What happens now is what happened 12 years ago in St. Petersburg, where WWF and the WorldBank were the initiators. It will only lead to more of the same: in the last 12 years, Cambodia, Laos, and Vietnam lost all of their tigers; Malaysia, Myanmar, and Bangladesh lost more than 60 percent of their tiger population; the number of killed tigers in India in 2021 was the highest in many years (despite the wonderful growth in numbers), just like the increase in human-tiger conflicts.
We need to learn from our mistakes to move forward. The involved parties need to be able to reflect. But are NGOs and governments able to do this?
What needs to happen?
We need to identify and examine the mistakes made by all the involved parties so far.
An independent, unbiased consultancy firm can help analyze what went wrong where. Such an organization can objectively look at all stakeholders’ goals, plans, and execution within tiger conservation in the past 12 years. It can also help to create a truly joint vision (not shared, as that still means someone has the upper hand) on how the world wants to treat its tigers. They can even help set up strategic plans before making the operational plans.
The next thing to discuss is the timeframe. It’s not clear why in the 2010 summit, the Chinese zodiac ‘year of the tiger’ got so much momentum. But 12 years is a mighty long time to change your vision, strategic plans, and operational execution when you realize it’s not working.
It’s also important to understand that if you want to change people’s behavior — either by getting them more engaged with tiger conservation or discouraging them from poaching, using tiger products, visiting tiger farms or tiger petting zoos — we need an international change program executed by professionals. The focus should be on drivers of change, like creating motivation, change capability, and opportunity. Influencing mass behavior is key in this.
Finally, connecting a global tiger rescue operation to a specific zodiac doesn’t make sense to the diversified stakeholders. Considering the impact China and some of its neighboring countries have had on tigers, it’s even offensive to many people.
Next Global Tiger Summit: playing politics or rescuing tigers?
Currently, countries are already working on their future tiger plans to impress all participants at the summit, as certain countries are embarrassed to admit they have failed. Some NGOs are also working on plans to better tiger conservation. These plans will be analyzed and improved before the summit starts so that the summit can be used to present a new ‘global tiger recovery program’ that will last another 12 years. This is a regular political practice when multiple countries are involved.
If this happens, we can say goodbye to the tigers in Thailand, Malaysia, Myanmar, Bangladesh and Indonesia (Sumatra), as it’s an open secret that these countries don’t seem to have the political will to rescue tigers or expand tiger territories. It is fair to say they’ll experience the same as Cambodia, Laos and Vietnam, the countries that have lost all of their tigers in the past 12 years.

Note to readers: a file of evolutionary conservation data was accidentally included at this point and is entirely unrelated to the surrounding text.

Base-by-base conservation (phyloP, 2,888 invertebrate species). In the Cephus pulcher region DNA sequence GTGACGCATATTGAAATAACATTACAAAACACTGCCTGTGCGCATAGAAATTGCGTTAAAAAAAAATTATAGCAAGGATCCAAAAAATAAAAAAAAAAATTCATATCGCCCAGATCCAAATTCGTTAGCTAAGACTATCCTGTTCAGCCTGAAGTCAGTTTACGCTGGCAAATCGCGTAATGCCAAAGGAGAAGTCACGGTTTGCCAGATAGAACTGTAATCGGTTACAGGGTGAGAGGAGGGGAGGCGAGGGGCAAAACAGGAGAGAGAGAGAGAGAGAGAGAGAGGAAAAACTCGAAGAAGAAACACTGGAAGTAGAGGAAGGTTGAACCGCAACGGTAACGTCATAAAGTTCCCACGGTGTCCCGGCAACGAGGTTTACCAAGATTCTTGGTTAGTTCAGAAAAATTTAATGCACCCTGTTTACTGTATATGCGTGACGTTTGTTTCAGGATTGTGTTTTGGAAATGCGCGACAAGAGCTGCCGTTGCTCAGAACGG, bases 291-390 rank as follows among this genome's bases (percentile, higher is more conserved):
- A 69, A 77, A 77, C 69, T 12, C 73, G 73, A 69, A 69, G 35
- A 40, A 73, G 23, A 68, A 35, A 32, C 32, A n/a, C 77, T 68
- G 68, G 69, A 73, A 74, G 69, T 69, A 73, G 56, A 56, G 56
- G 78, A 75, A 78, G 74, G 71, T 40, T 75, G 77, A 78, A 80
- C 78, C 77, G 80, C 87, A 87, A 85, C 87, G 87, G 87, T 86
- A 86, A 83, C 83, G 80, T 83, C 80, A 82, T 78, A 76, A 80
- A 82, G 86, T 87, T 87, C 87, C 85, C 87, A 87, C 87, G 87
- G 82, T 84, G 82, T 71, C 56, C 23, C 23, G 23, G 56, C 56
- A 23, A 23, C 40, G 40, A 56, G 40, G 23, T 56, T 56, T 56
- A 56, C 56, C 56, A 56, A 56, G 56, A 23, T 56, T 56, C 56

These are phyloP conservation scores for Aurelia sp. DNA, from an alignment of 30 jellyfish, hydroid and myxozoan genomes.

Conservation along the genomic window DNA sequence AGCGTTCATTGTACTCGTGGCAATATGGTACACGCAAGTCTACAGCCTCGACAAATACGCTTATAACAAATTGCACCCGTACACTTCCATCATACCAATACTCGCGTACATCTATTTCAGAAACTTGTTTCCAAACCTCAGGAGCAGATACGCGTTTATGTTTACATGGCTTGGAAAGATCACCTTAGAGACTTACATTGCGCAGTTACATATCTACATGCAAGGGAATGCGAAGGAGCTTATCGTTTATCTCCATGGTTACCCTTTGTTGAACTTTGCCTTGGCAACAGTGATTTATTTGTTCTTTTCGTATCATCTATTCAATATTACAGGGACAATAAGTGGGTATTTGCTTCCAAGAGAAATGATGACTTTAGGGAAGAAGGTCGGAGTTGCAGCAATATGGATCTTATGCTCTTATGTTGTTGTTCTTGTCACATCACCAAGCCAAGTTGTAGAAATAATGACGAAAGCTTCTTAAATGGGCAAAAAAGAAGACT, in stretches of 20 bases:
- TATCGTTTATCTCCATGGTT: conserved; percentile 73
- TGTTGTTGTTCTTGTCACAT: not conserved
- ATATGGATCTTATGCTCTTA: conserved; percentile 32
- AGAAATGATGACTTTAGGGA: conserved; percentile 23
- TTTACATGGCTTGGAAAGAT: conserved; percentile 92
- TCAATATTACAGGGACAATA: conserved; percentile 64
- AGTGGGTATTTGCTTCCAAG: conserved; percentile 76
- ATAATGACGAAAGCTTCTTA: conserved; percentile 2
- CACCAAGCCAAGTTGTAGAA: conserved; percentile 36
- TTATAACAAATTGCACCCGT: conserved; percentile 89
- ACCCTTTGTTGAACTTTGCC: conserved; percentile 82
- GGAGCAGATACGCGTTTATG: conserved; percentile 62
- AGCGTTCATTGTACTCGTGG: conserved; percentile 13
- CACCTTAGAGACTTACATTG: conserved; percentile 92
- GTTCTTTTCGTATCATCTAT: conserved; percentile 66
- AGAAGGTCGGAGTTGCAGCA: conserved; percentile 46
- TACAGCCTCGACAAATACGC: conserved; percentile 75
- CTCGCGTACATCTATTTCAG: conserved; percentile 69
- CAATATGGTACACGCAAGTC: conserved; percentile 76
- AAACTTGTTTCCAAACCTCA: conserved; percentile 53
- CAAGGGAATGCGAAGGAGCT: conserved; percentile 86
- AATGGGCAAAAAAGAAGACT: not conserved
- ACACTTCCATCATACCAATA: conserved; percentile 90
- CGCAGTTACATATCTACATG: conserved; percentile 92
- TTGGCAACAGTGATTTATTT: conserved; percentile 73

Tiger conservation needs a radical change. All stakeholders need to work together on a joint vision, joint strategic plans, and joint operational execution. And the collaboration must include not only the governments and the NGOs but also Indigenous peoples, media and donors.
Funding also needs to be managed ably. Valuable conservation capacity, focus and energy are wasted on more fundraising and brandishing, only to be able to compete with others. And since a lot more funding is needed than is available today, the industries that have destroyed tiger habitat — palm oil companies, mining companies, construction companies (roads, dams), and the banks that financed these — can and should take a step to compensate for what they destroyed. The second group is the companies that only profit from using tigers in marketing and branding (as we have recently seen with Gucci). These companies too need to get a permanent spot in the funding schemes.
We need transparency as well. If Malaysia or Indonesia are not achieving the intended results because the country thinks palm oil is more important, the world needs to know, so it can act and help to get the results. If corruption in India stands in the way of effective tiger conservation, investigative journalists must be able to expose what’s happening. If Thailand, China, or the USA won’t take serious steps to stop tiger exploitation to please the egos of ordinary people, it is important that politicians and inhabitants act. The same goes with China, Laos, and Vietnam and their constant refusal to end tiger farming, fueling the demand for tigers from the wild. This is why (social) media needs to get involved differently than it is now.
Above all, we need leadership, but not from the countries or a current NGO, as the other stakeholders will reject both. One organization needs to be appointed — or created. An organization that has the full mandate (also from the countries), the knowledge, the capacity, the ambition, the independence, the network and the (financial) means to lead tiger conservation into a future for tigers.
It will happen, but only if the stakeholders attending the next summit in September really want to save tigers instead of playing politics.